PeriodicaIly I add an installment to my series on economic indicators. In these posts I combine important selection principles with examples of some of my conclusions. The methods I cite today are all seriously flawed, despite the widespread attention they draw.
Citi Economic Surprise Index
The Citigroup Economic Surprise Index shows a composite of indicators versus expectations. This is popularly interpreted as a measure of how well the economy is doing. Here is an example of what we typically see.
This interpretation is completely wrong as Bespoke makes clear in this post. A more accurate interpretation would be the accuracy of the economists making forecasts! If the weather is better (or worse) than the forecast, do we say that it “beat expectations?”
Citi itself has warned about misuse of this indicator. It was originally cooked up by their FX unit. From the FT (emphasis in original).
The Citi Economic Surprise Index is a perfect example of unique proprietary design which has almost no bearing on those who discuss it. The models were built by quantitative analysts in Citi’s FX unit and were structured for currency trading. Thus, if the CESI wiggles one way or another, investors get signals to buy the yen or the euro or the loonie, etc. It was not meant to be used for stock prices or for Treasuries, but coincident rather than causal relationships are relied on even if they have no consistency whatsoever.
Since this is a proprietary indicator, we have no idea what is included, how the components are weighted, or whether elements change over time. It has no relevance for the analysis of stocks and bonds.
The Markit PMI reports illustrate another important principle:
When the information would be of great value, the consumer of economics overlooks many flaws.
Global economic growth meets this test: It is important and most standard reports are not timely.
The concept of gather information from each country, using informed sources and identical questions, is a good one. So what is wrong?
- The results are from surveys. There is nothing inherently wrong with this, but the usefulness of the data depends on how the survey is conducted.
- Most importantly, how is the sample determined?
- Are the participants knowledgeable?
- How many respondents are included and what is the overall population size?
- What is the margin of error?
- Does the question wording influence the response?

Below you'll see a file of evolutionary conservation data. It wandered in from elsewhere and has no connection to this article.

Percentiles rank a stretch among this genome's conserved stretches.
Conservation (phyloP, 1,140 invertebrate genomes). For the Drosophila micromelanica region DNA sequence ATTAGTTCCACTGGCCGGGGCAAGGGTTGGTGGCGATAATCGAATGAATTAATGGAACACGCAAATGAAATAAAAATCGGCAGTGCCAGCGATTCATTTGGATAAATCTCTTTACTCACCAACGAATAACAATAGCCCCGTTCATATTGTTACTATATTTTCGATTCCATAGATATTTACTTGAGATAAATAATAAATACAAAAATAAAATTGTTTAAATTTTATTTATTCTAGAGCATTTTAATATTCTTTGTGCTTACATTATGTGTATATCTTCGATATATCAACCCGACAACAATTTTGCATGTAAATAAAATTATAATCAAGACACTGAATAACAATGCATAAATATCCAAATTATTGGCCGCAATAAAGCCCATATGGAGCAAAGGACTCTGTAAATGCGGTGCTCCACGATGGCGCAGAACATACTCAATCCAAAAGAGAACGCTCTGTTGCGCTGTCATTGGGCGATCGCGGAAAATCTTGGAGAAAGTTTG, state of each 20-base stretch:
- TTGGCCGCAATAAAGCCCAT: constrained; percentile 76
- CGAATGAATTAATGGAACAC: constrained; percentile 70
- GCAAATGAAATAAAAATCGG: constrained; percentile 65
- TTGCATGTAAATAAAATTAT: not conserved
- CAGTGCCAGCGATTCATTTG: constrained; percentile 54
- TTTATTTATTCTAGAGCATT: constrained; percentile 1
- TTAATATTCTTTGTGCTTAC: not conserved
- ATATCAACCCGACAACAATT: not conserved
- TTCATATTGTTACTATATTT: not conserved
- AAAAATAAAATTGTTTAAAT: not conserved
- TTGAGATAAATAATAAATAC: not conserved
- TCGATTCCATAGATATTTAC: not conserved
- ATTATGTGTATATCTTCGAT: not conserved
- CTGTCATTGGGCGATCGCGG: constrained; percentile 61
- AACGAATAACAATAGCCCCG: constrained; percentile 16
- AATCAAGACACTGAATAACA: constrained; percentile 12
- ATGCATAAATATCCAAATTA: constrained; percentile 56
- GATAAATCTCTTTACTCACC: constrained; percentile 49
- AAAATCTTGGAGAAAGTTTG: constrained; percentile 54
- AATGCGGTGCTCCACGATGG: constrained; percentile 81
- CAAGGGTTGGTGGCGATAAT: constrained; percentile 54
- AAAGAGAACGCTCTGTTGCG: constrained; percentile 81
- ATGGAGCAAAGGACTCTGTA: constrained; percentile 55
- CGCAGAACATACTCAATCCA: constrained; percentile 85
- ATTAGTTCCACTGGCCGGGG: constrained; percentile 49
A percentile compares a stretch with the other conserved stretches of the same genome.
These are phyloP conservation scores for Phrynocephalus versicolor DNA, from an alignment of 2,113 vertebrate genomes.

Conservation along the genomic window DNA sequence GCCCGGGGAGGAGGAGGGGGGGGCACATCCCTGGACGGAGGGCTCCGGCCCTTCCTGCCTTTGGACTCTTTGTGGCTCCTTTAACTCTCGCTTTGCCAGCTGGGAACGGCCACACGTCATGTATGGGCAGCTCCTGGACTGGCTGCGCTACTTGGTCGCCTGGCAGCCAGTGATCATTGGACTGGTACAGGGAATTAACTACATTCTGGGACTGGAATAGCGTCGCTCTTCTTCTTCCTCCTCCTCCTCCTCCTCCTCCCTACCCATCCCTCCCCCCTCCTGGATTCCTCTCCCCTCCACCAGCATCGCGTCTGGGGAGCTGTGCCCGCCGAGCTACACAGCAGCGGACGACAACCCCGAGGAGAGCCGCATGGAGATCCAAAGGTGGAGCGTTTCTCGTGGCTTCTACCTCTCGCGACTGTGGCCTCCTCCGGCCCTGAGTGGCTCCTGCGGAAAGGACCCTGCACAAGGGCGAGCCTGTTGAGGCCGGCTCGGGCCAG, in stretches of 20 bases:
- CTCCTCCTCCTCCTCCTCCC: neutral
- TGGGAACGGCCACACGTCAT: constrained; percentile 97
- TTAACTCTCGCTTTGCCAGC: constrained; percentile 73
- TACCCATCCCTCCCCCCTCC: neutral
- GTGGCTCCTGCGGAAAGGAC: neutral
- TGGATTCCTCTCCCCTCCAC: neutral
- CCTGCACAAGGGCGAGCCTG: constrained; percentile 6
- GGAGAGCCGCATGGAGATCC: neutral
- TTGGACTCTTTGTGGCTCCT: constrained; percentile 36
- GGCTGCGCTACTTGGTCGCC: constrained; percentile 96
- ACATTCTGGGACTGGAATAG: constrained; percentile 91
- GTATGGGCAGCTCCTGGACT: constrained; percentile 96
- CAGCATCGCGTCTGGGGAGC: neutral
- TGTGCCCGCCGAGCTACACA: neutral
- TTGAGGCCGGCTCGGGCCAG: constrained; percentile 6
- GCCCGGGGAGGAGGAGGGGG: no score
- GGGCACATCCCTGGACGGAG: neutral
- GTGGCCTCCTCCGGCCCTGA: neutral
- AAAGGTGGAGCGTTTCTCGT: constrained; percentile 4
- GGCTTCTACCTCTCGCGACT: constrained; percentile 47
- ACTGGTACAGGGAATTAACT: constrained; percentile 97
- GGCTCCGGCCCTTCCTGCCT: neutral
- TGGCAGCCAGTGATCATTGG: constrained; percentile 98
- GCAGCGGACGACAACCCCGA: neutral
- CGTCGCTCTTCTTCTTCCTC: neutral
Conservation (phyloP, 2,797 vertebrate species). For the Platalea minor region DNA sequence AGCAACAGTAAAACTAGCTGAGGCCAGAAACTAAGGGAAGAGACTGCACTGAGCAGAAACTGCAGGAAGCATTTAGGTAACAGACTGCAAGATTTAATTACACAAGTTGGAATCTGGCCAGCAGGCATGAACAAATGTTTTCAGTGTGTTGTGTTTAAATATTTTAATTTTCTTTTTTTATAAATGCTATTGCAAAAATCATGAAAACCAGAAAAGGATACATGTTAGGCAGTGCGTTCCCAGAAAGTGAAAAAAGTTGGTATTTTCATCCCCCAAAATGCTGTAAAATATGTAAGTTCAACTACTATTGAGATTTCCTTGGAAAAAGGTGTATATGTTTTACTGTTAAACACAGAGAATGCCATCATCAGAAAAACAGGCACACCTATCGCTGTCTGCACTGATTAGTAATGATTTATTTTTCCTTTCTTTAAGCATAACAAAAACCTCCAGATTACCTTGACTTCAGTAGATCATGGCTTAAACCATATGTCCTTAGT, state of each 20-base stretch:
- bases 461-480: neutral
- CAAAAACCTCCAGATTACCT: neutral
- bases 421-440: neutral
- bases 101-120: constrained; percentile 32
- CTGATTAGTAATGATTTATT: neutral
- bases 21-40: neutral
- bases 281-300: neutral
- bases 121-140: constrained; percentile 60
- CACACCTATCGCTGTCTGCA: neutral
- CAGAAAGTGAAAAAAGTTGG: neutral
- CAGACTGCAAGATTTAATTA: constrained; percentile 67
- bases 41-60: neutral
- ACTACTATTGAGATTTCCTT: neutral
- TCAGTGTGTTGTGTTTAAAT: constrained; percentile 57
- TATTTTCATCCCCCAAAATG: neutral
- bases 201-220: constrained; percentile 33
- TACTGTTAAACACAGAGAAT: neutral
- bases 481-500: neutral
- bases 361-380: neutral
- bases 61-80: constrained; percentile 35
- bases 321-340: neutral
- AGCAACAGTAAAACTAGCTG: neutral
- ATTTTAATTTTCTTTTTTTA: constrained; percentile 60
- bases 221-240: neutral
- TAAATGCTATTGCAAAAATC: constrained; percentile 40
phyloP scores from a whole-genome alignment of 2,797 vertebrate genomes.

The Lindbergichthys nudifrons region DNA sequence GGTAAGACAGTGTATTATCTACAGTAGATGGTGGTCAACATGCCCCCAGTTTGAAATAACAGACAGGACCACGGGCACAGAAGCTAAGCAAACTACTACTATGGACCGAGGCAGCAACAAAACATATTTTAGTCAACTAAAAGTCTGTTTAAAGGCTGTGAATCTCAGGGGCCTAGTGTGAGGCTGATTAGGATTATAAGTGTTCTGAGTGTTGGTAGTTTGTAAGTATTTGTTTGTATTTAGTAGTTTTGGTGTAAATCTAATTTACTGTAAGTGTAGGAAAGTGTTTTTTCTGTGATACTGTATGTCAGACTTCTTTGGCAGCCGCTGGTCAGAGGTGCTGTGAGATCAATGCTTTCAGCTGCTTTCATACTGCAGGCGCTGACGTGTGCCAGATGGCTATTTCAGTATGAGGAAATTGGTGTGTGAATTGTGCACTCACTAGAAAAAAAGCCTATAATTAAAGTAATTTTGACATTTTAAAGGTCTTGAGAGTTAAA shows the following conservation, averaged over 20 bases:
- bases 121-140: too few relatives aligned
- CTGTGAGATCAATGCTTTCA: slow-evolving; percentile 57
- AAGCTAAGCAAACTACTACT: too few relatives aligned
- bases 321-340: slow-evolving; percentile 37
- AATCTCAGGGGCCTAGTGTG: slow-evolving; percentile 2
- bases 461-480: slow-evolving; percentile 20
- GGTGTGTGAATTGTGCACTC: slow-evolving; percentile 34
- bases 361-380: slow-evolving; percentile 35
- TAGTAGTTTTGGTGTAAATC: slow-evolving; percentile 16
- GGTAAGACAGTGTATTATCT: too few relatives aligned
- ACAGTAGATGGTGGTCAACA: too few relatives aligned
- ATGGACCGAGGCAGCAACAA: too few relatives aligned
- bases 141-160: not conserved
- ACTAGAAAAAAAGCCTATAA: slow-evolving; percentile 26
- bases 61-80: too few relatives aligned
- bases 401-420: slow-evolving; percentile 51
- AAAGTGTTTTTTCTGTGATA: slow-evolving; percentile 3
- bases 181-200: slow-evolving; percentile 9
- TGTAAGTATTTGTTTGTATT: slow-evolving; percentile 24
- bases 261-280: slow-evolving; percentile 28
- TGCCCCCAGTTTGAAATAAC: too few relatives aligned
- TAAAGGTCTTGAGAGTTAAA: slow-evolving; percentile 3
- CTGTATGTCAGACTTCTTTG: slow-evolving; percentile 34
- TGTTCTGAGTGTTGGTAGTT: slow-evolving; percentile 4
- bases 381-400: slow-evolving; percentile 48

- Is the wording really the same when translated into various languages?
- The results have not been tested. The Markit PMI versions will need at least several business cycles before we can make reliable inferences.
- Those surveyed may not provide honest or objective answers.
This approach is riding the coattails of the Institute for Supply Management’s manufacturing survey. While it has several of the drawbacks listed above, it avoids most of them. We know the questions, something about the motivations of the participants, and there is a long history to analyze.
My estimate of the margin of error in these surveys is +/- 5%. Major trading conclusions are reached based upon a “miss” of a point or two. Put another way, do you think that 800 survey subjects in China is enough for a good sample?
I have never even reported these results in my WTWA series. A starting point would be a public description of the methodology.
The Economic Cycle Research Institute built an excellent forecasting record based on the work of co-founder Geoffrey H. Moore. While the exact history is murky, the current generation of administrators replaced several of Moore’s indicators with market-based alternatives. These were intended to provide faster information and avoid any revisions.
It is not so easy. Markets “revise” data with rapid moves when better information appears. The advantage of speed and accuracy is an illusion.
Putting aside the history, the company moved from a publicly stated method to a secret one. This leads to various problems:
- The consumer cannot evaluate the underlying logic or reasonableness of the approach.
- There is no way to know when the methodology changes.
- There is no check for accuracy. Academic works often have errors that are caught by reviewers. One of the most important recent books had major errors because some spreadsheet cells were left out.
When we cannot rely upon confidence in the method, including its development and testing, we can only go by the track record. The ECRI recession call of 2011 was a major error, compounded when they stubbornly adhered to the forecast for five years.
The ECRI is apparently well-connected since they get plenty of publicity, nearly all of which is favorable. They have the power to do so much good, if they would make a few changes. I wish they would hire some real economists, reduce the number of variables in the model to cut back on multi-collinearity, and go public with their method. This would place them in the tradition of other leading experts on the business cycle, whose work is published, reviewed, and verified.